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On David Malouf: Writers on Writers by Nam Le

May 2019, no. 411

On David Malouf: Writers on Writers by Nam Le

Black Inc., $17.99 hb, 108 pp, 9781760640392

On David Malouf: Writers on Writers by Nam Le

May 2019, no. 411

For more than a decade the world has waited, patiently or disbelievingly, for a second book from Nam Le, author of The Boat (2008), a collection of seven tales that won the young Australian author acclaim throughout the world. Finally, it has arrived. A book-length essay running to about 15,000 words, it may not be what the ravenous world had in mind, but it is seriously interesting – interestingly interesting one might almost say. The volume appears in Black Inc.’s neat little Writers on Writers series, with its owlish photographs of authors and subjects: author on top, subject below. Until now there were four in the series, including Christos Tsiolkas on Patrick White, and Ceridwen Dovey on J.M. Coetzee. (Michelle de Kretser on Shirley Hazzard, due later this year, promises to be a notable pairing.)

The authors, it’s apparent, are encouraged (perhaps even contractually required) to be intensely ‘personal’. Here, Nam Le – in his meditation on the subtleties and self-presentation of David Malouf – does not disappoint. His response, deeply autobiographical, feels swiftly written and passionately conceived; the responsive reader will consume it in a trice and then go back to savour its anxious nuances and discriminations. Truly essayistic, it is ‘a thinking out loud, a setting down of thinking’. Like his short stories – which generate considerable tension, marking them out in an often bloodless genre – Nam Le’s essay bristles with paradoxes and contradictions.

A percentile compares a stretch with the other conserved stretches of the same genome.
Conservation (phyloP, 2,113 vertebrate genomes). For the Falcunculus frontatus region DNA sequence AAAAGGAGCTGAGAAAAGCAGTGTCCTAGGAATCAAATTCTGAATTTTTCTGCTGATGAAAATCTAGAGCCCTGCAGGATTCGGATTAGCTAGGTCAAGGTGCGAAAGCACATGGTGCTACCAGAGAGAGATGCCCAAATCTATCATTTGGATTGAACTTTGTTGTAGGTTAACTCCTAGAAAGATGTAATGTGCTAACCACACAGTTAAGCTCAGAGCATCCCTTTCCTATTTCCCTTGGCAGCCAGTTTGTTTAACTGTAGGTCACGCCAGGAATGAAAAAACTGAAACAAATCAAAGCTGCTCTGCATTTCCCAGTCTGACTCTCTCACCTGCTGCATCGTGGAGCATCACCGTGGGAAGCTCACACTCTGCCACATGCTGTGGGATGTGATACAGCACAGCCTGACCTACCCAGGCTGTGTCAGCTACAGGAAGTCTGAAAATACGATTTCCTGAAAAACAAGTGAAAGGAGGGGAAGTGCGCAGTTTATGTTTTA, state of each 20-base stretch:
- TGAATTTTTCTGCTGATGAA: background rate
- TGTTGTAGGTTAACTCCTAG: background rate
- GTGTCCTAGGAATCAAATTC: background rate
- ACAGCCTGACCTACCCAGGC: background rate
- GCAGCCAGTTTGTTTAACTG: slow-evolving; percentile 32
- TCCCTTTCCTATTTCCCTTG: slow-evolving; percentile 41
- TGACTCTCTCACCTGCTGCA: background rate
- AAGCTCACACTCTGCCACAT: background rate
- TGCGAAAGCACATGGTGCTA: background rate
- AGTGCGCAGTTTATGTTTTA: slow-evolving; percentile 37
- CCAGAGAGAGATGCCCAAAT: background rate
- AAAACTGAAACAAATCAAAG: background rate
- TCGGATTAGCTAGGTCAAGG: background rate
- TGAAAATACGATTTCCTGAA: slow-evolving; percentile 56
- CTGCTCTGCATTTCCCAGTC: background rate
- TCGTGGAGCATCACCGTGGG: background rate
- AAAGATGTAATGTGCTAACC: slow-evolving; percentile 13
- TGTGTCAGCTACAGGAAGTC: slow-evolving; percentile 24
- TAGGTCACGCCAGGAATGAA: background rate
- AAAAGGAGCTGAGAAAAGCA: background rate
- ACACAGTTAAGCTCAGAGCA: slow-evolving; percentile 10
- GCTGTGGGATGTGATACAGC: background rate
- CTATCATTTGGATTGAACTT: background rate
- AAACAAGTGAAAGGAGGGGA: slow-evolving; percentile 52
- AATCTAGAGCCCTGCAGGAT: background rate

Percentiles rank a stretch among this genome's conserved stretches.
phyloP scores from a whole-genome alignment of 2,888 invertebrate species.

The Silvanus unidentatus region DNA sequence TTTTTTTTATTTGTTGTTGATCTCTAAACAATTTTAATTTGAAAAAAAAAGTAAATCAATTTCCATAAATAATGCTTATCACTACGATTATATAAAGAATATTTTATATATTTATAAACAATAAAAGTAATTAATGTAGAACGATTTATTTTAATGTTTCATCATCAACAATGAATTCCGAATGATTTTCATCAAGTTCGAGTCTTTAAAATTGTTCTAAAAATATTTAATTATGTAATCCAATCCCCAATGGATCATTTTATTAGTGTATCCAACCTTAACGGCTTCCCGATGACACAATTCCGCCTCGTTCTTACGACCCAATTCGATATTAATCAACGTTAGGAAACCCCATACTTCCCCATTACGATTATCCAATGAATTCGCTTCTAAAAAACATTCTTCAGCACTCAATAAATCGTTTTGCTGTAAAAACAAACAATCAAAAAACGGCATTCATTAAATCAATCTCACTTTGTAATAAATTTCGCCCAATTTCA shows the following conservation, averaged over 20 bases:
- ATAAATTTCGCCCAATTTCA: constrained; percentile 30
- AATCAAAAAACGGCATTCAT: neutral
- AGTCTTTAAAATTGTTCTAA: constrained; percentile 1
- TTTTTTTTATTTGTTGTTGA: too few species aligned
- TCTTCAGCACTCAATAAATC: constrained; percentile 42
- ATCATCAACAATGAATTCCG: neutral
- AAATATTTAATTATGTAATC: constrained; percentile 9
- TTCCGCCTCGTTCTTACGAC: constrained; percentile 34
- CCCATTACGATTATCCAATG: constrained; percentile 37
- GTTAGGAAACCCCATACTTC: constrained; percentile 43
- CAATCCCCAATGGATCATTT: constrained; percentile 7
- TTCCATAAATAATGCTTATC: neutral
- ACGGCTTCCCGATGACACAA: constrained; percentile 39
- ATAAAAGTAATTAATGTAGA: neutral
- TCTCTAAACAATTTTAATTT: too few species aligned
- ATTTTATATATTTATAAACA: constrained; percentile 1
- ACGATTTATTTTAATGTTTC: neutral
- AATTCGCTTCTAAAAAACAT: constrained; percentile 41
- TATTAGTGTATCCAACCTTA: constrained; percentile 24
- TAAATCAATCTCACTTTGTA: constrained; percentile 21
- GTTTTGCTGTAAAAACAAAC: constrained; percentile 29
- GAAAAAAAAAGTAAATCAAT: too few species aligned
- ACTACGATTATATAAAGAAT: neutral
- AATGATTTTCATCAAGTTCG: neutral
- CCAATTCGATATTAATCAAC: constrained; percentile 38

Peter Rose reviews 'On David Malouf: Writers on Writers' by Nam Le

On David Malouf: Writers on Writers

by Nam Le

Black Inc., $17.99 hb, 108 pp, 9781760640392

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Comments (2)

  • This "rather fierce little book" (and I couldn't agree more with this comment of your reviewer) hit me really hard, when I read the essay over the last few days. And for old white Australians like myself, I think it is meant to. And although I once foolishly volunteered and wore the uniform of the Australian Army and served in Vietnam (Nam Le's country of birth) for a year in 1967/68, I feel more and more alienated from the country in which I was born and which I somewhat reluctantly now have to call home. Because I always fondly believed, incorrectly as it has turned out, that Australia was a welcoming country for those from other lands seeking its help and refuge, and that after a few years living here, such people would feel, as presumably David Malouf does, but Nam Le does not, that they had become truly Australian; that they no longer felt "other".
    Nam Le's essay is challenging, instructive and deeply thought provoking. Some have suggested that it is more about Nam Le than it is about David Malouf, and that he has not done his subject justice. I profoundly disagree. His work in this essay has sent me back to rereading David Malouf's writing, much of which I had half forgotten. That to me is proof enough that the essay is a success. And it has not only made me reread 'The Boat', but long for more writing from Nam Le's pen. I hope he won't disappoint us by another long interval before he publishes again.
    Posted by David Bradford
    27 November 2019
  • I was very surprised by the statement here that J.M. Coetzee would never be described as ‘South African-Australian’. Like most readers, I am guessing, I associate him primarily with South Africa, where most of his finest work is set. Also, given that he only moved to Australia in his early 60s, I would have thought that describing him in that way would simply be an act of courtesy.
    A quick look on google also brought up - in a short space of time - - "Irish- Australian crime author", "Irish-Australian cellist", "a German-Australian author" etc. etc.
    Posted by Andrew Shields
    12 May 2019

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